and submitted January 5, 2017
County Circuit Court CR9700945 Eve L. Miller, Judge.
Timothy A. Sylwester, Assistant Attorney General, argued the
cause for appellant. With him on the brief were Ellen F.
Rosenblum, Attorney General, and Benjamin Gutman, Solicitor
Simrin argued the cause for respondent. With him on the brief
was Andy Simrin PC.
DeVore, Presiding Judge, and Garrett, Judge, and Powers,
Summary: The state appeals a corrected judgment of conviction
for murder by abuse, ORS 163.115 (1995), assigning error to
the trial court's removal of the phrase "life in
prison" from defendant's original 1998 sentence as
an "erroneous term in the judgment" under former
ORS 138.083(1)(a), repealed by Or Laws 2017, ch 529, §
26. Defendant argues that the trial court did not err because
a constitutional defect in ORS 163.115(5) (1995) made his
sentence "erroneous" when it was imposed. The state
asserts that the trial court lacked authority to
"correct" the 1998 judgment because, under
State v. Haynes, 168 Or.App. 565, 7 P.3d 623,
rev den, 331 Or. 283 (2000), defendant's life
sentence became lawful in 1999 after the legislature amended
ORS 163.115(5) to cure the constitutional defect.
The trial court lacked authority to "correct" the
judgment. The reasoning in Haynes controlled, and,
therefore, defendant's life sentence became lawful after
the 1999 amendment to ORS 163.115(5).
Or.App. 641] GARRETT, J.
was convicted of murder by abuse, ORS l63.H5(1)(c), in 1998.
In 2015, he moved the trial court to delete "life in
prison" from his sentence as an "erroneous term in
the judgment, " former ORS 138.083(1)(a)
(2015),  arguing that the life sentence was
unconstitutional at the time it was imposed. The trial court
granted defendant's motion. The state appeals, arguing
that the trial court lacked authority to "correct"
the 1998 judgment because that judgment was valid under our
reasoning in State v. Haynes, 168 Or.App. 565, 7
P.3d 623, rev den, 331 Or. 283 (2000). We agree with
the state, and reverse and remand.
review whether a trial court has authority to correct a
judgment under former ORS 138.083 for errors of law.
See State v. Easton, 204 Or.App. 1, 5-6, 126 P.3d
1256, rev den, 340 Or. 673 (2006) (so reviewing the
scope of the trial court's authority under
former ORS 138.083.).
relevant facts are procedural and not in dispute. Defendant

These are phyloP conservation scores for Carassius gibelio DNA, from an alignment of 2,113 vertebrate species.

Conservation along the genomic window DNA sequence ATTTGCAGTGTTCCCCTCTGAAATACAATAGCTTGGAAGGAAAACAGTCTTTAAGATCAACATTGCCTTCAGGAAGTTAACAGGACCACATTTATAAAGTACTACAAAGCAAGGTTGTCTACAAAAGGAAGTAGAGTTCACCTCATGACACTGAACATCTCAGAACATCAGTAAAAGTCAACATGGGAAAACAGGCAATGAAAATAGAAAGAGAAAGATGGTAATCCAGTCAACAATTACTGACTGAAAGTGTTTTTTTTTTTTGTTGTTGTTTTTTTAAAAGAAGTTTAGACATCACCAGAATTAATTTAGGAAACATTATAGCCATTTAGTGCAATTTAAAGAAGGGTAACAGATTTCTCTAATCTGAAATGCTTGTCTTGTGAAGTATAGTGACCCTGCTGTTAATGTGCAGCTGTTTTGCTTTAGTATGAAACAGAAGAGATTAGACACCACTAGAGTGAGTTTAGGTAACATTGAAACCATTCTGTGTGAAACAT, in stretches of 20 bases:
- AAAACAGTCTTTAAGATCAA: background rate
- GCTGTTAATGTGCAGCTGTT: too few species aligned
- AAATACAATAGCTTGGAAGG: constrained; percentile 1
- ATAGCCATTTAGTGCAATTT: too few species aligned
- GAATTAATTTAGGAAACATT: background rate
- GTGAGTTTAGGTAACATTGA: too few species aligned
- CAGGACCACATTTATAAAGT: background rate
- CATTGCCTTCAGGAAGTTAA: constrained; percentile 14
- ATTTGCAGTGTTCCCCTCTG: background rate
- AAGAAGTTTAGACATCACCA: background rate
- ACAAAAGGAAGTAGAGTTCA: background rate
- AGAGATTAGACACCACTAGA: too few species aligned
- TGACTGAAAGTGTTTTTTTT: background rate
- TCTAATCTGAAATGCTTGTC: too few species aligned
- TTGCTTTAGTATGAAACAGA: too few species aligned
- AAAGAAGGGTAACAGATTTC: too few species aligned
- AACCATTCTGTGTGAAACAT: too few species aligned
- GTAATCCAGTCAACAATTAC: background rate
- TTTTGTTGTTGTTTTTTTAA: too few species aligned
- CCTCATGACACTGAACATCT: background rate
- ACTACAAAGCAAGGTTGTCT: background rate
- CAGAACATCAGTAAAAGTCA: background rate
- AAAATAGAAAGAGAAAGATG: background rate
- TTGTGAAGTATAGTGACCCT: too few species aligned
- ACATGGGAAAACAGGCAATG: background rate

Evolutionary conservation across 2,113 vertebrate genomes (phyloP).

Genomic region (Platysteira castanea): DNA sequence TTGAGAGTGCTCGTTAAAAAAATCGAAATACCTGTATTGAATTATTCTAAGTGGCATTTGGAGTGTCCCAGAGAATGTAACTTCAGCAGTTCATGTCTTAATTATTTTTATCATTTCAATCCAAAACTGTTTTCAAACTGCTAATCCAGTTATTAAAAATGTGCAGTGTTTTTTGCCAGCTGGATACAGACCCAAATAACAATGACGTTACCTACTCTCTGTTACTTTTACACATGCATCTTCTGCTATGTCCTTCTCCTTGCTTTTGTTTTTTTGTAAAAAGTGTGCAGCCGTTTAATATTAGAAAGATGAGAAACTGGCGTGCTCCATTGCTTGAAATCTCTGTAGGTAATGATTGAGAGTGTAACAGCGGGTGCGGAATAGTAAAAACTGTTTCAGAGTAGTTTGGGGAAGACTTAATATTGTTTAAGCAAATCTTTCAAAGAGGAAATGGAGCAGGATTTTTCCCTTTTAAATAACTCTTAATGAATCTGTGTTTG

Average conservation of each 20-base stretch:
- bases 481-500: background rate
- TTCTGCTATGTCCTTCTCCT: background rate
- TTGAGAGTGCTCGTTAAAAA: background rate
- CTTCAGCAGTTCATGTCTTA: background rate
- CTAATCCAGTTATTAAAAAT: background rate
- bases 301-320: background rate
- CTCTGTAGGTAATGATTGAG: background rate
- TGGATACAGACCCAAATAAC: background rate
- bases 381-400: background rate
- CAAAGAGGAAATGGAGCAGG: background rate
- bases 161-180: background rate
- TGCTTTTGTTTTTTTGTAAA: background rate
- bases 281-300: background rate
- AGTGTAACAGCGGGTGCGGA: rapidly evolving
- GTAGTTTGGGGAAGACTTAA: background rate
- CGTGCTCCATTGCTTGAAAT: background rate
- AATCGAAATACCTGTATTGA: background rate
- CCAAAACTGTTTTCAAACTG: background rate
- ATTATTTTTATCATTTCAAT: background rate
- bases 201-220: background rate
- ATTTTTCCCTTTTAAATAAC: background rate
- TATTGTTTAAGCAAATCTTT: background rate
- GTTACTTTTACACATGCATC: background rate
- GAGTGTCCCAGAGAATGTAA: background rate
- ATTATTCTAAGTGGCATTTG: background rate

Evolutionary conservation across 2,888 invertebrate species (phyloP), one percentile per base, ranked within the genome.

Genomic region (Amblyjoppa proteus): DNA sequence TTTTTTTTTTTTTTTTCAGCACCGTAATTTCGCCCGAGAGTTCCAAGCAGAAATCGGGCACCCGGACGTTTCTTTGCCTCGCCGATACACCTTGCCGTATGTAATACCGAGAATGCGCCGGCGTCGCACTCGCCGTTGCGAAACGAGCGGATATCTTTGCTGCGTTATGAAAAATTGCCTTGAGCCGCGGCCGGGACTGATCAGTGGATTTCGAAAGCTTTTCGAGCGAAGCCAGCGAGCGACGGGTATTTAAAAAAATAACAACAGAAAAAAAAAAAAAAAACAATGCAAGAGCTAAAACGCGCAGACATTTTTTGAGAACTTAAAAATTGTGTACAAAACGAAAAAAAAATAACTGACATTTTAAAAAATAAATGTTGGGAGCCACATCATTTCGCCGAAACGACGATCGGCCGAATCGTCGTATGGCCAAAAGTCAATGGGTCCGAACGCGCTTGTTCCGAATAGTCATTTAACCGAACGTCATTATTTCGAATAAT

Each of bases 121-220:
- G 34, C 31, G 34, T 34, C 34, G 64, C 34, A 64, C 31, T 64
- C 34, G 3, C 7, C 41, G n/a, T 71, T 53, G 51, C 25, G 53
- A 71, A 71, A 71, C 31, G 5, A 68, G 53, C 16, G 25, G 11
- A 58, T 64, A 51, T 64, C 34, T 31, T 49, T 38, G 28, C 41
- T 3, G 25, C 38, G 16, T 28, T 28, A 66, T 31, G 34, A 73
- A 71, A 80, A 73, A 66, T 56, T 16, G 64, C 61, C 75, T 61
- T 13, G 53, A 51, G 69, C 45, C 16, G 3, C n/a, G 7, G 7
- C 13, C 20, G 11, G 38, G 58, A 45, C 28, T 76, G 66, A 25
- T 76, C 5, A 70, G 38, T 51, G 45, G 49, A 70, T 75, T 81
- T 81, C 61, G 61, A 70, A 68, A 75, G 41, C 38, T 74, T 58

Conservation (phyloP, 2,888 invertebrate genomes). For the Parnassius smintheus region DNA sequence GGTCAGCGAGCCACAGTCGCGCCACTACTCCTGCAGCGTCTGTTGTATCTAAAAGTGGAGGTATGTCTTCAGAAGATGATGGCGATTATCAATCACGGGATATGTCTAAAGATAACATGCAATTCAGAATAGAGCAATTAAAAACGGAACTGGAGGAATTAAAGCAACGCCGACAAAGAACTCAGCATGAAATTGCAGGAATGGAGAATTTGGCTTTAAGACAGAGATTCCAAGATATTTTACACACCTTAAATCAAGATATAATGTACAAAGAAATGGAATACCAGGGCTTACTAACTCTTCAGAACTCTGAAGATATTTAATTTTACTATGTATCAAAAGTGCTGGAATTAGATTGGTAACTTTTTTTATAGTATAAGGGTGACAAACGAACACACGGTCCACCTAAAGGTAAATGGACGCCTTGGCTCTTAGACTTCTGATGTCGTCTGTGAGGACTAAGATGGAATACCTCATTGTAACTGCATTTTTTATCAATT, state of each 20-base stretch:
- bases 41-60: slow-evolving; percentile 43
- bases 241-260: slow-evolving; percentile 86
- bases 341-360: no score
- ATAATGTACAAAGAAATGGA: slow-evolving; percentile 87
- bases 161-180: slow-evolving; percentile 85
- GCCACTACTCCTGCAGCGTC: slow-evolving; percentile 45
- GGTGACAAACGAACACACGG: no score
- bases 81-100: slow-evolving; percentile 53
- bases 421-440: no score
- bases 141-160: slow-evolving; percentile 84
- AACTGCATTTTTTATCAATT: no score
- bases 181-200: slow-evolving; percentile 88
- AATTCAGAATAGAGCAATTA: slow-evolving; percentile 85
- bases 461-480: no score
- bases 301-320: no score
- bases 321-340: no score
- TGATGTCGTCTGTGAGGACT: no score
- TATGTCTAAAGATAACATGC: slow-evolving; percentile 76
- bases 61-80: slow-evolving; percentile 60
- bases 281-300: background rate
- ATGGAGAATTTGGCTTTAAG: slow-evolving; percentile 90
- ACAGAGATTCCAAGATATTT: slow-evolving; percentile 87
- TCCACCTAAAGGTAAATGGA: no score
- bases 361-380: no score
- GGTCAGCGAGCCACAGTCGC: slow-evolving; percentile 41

committed the crime underlying his conviction in February
1997. After being convicted in 1998, defendant was sentenced
to "life in prison with a mandatory minimum of 25 years
imprisonment" as required by ORS 163.115(5)
(1995). At the time that defendant was sentenced,
the Board [290 Or.App. 642] of Parole and Post-Prison
Supervision lacked authority to parole persons convicted of
murder under ORS 163.115. State v. McLain, 158
Or.App. 419, 425, 974 P.2d 727 (1999). Therefore, a life
sentence under ORS l63.H5(5)(a) was, in effect, a "true
life" sentence-that is, a life sentence without the
possibility of parole. Id.
same time, ORS 163.105(2) (1995) authorized the board to
parole persons convicted of aggravated murder, a more serious
offense, once the offender had served a mandatory minimum
term. Because a person convicted of aggravated murder could
be paroled, but a person convicted of the lesser offense of
murder under ORS 163.115 could not, we held in
McLain that life sentences under ORS 163.115(5) were
unconstitutionally disproportionate. 158 Or.App. at 425-27.
We thus invalidated the provision of the judgment in
McLain that sentenced the defendant to
"imprisonment for life."158 Or.App. at 427. As a
result, the proper sentence for murder was a 25-year
determinate term of incarceration, to be followed by lifetime
post-prison supervision. State v. Ambill, 282
Or.App. 821, 827-28, 385 P.3d 1110 (2016), rev den,
361 Or. 524 (2017).
legislature in 1999 responded swiftly to our decision in
McLain by amending ORS 163.115(5) to grant the board
authority to parole persons with life sentences for murder.
Or Laws 1999, ch 782, § 4. The amendment expressly
applied "to offenders convicted of * * * murder